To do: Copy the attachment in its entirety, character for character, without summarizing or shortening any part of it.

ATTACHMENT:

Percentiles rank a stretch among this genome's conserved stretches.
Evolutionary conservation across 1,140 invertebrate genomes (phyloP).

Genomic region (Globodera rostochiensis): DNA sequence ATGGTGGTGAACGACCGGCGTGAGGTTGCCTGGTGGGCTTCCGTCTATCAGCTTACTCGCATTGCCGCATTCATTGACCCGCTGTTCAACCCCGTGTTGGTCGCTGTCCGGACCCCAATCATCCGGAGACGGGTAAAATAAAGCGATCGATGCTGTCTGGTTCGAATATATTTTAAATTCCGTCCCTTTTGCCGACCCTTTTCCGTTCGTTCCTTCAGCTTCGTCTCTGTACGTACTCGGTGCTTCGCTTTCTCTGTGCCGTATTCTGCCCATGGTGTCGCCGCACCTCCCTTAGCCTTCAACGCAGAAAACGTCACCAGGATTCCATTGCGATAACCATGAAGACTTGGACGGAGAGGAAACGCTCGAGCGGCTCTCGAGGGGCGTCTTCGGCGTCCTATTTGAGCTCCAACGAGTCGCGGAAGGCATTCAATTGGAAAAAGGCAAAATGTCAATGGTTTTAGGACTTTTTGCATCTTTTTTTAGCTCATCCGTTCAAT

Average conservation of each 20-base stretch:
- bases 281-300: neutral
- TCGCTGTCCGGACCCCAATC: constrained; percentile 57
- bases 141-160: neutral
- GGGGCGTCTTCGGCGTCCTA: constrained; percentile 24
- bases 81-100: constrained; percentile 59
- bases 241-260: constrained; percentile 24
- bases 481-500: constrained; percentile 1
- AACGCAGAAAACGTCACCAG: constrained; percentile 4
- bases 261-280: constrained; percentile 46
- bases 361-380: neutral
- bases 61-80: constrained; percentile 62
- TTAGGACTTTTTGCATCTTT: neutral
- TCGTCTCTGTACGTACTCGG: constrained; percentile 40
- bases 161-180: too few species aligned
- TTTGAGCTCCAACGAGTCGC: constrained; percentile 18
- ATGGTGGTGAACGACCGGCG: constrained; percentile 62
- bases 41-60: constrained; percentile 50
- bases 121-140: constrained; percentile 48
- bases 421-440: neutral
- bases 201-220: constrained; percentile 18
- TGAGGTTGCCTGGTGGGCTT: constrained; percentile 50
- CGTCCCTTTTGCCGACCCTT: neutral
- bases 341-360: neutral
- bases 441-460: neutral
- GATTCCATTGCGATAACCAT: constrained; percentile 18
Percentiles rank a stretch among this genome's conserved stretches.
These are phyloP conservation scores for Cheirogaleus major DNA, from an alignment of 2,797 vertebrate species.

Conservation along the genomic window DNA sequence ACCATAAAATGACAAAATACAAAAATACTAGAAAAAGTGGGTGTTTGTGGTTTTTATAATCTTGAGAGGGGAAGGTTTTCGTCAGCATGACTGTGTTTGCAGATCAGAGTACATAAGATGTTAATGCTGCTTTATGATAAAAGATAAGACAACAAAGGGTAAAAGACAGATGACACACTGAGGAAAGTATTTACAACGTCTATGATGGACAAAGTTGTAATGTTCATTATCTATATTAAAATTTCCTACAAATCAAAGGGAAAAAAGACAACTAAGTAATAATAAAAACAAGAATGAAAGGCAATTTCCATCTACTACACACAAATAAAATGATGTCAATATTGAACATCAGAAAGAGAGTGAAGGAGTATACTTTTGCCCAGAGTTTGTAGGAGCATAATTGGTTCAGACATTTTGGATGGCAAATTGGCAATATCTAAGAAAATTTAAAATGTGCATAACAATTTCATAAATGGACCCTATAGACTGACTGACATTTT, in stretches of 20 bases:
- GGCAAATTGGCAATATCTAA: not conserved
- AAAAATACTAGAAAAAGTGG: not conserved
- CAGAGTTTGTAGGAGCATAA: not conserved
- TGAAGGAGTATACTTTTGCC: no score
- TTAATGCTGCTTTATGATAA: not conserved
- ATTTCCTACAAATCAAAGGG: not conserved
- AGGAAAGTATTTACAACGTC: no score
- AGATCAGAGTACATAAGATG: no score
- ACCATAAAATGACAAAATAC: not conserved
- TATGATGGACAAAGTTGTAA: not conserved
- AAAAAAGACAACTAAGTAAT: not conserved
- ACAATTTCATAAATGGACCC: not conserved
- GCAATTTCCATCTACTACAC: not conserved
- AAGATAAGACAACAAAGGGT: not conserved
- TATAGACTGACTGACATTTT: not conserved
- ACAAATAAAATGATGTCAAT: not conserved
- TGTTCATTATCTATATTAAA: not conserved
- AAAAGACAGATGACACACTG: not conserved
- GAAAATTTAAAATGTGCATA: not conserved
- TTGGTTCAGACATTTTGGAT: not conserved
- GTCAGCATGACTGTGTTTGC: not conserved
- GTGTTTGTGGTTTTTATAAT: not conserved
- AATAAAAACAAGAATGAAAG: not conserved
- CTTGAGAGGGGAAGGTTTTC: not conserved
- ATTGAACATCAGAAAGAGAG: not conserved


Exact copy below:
Percentiles rank a stretch among this genome's conserved stretches.
Evolutionary conservation across 1,140 invertebrate genomes (phyloP).

Genomic region (Globodera rostochiensis): DNA sequence ATGGTGGTGAACGACCGGCGTGAGGTTGCCTGGTGGGCTTCCGTCTATCAGCTTACTCGCATTGCCGCATTCATTGACCCGCTGTTCAACCCCGTGTTGGTCGCTGTCCGGACCCCAATCATCCGGAGACGGGTAAAATAAAGCGATCGATGCTGTCTGGTTCGAATATATTTTAAATTCCGTCCCTTTTGCCGACCCTTTTCCGTTCGTTCCTTCAGCTTCGTCTCTGTACGTACTCGGTGCTTCGCTTTCTCTGTGCCGTATTCTGCCCATGGTGTCGCCGCACCTCCCTTAGCCTTCAACGCAGAAAACGTCACCAGGATTCCATTGCGATAACCATGAAGACTTGGACGGAGAGGAAACGCTCGAGCGGCTCTCGAGGGGCGTCTTCGGCGTCCTATTTGAGCTCCAACGAGTCGCGGAAGGCATTCAATTGGAAAAAGGCAAAATGTCAATGGTTTTAGGACTTTTTGCATCTTTTTTTAGCTCATCCGTTCAAT

Average conservation of each 20-base stretch:
- bases 281-300: neutral
- TCGCTGTCCGGACCCCAATC: constrained; percentile 57
- bases 141-160: neutral
- GGGGCGTCTTCGGCGTCCTA: constrained; percentile 24
- bases 81-100: constrained; percentile 59
- bases 241-260: constrained; percentile 24
- bases 481-500: constrained; percentile 1
- AACGCAGAAAACGTCACCAG: constrained; percentile 4
- bases 261-280: constrained; percentile 46
- bases 361-380: neutral
- bases 61-80: constrained; percentile 62
- TTAGGACTTTTTGCATCTTT: neutral
- TCGTCTCTGTACGTACTCGG: constrained; percentile 40
- bases 161-180: too few species aligned
- TTTGAGCTCCAACGAGTCGC: constrained; percentile 18
- ATGGTGGTGAACGACCGGCG: constrained; percentile 62
- bases 41-60: constrained; percentile 50
- bases 121-140: constrained; percentile 48
- bases 421-440: neutral
- bases 201-220: constrained; percentile 18
- TGAGGTTGCCTGGTGGGCTT: constrained; percentile 50
- CGTCCCTTTTGCCGACCCTT: neutral
- bases 341-360: neutral
- bases 441-460: neutral
- GATTCCATTGCGATAACCAT: constrained; percentile 18
Percentiles rank a stretch among this genome's conserved stretches.
These are phyloP conservation scores for Cheirogaleus major DNA, from an alignment of 2,797 vertebrate species.

Conservation along the genomic window DNA sequence ACCATAAAATGACAAAATACAAAAATACTAGAAAAAGTGGGTGTTTGTGGTTTTTATAATCTTGAGAGGGGAAGGTTTTCGTCAGCATGACTGTGTTTGCAGATCAGAGTACATAAGATGTTAATGCTGCTTTATGATAAAAGATAAGACAACAAAGGGTAAAAGACAGATGACACACTGAGGAAAGTATTTACAACGTCTATGATGGACAAAGTTGTAATGTTCATTATCTATATTAAAATTTCCTACAAATCAAAGGGAAAAAAGACAACTAAGTAATAATAAAAACAAGAATGAAAGGCAATTTCCATCTACTACACACAAATAAAATGATGTCAATATTGAACATCAGAAAGAGAGTGAAGGAGTATACTTTTGCCCAGAGTTTGTAGGAGCATAATTGGTTCAGACATTTTGGATGGCAAATTGGCAATATCTAAGAAAATTTAAAATGTGCATAACAATTTCATAAATGGACCCTATAGACTGACTGACATTTT, in stretches of 20 bases:
- GGCAAATTGGCAATATCTAA: not conserved
- AAAAATACTAGAAAAAGTGG: not conserved
- CAGAGTTTGTAGGAGCATAA: not conserved
- TGAAGGAGTATACTTTTGCC: no score
- TTAATGCTGCTTTATGATAA: not conserved
- ATTTCCTACAAATCAAAGGG: not conserved
- AGGAAAGTATTTACAACGTC: no score
- AGATCAGAGTACATAAGATG: no score
- ACCATAAAATGACAAAATAC: not conserved
- TATGATGGACAAAGTTGTAA: not conserved
- AAAAAAGACAACTAAGTAAT: not conserved
- ACAATTTCATAAATGGACCC: not conserved
- GCAATTTCCATCTACTACAC: not conserved
- AAGATAAGACAACAAAGGGT: not conserved
- TATAGACTGACTGACATTTT: not conserved
- ACAAATAAAATGATGTCAAT: not conserved
- TGTTCATTATCTATATTAAA: not conserved
- AAAAGACAGATGACACACTG: not conserved
- GAAAATTTAAAATGTGCATA: not conserved
- TTGGTTCAGACATTTTGGAT: not conserved
- GTCAGCATGACTGTGTTTGC: not conserved
- GTGTTTGTGGTTTTTATAAT: not conserved
- AATAAAAACAAGAATGAAAG: not conserved
- CTTGAGAGGGGAAGGTTTTC: not conserved
- ATTGAACATCAGAAAGAGAG: not conserved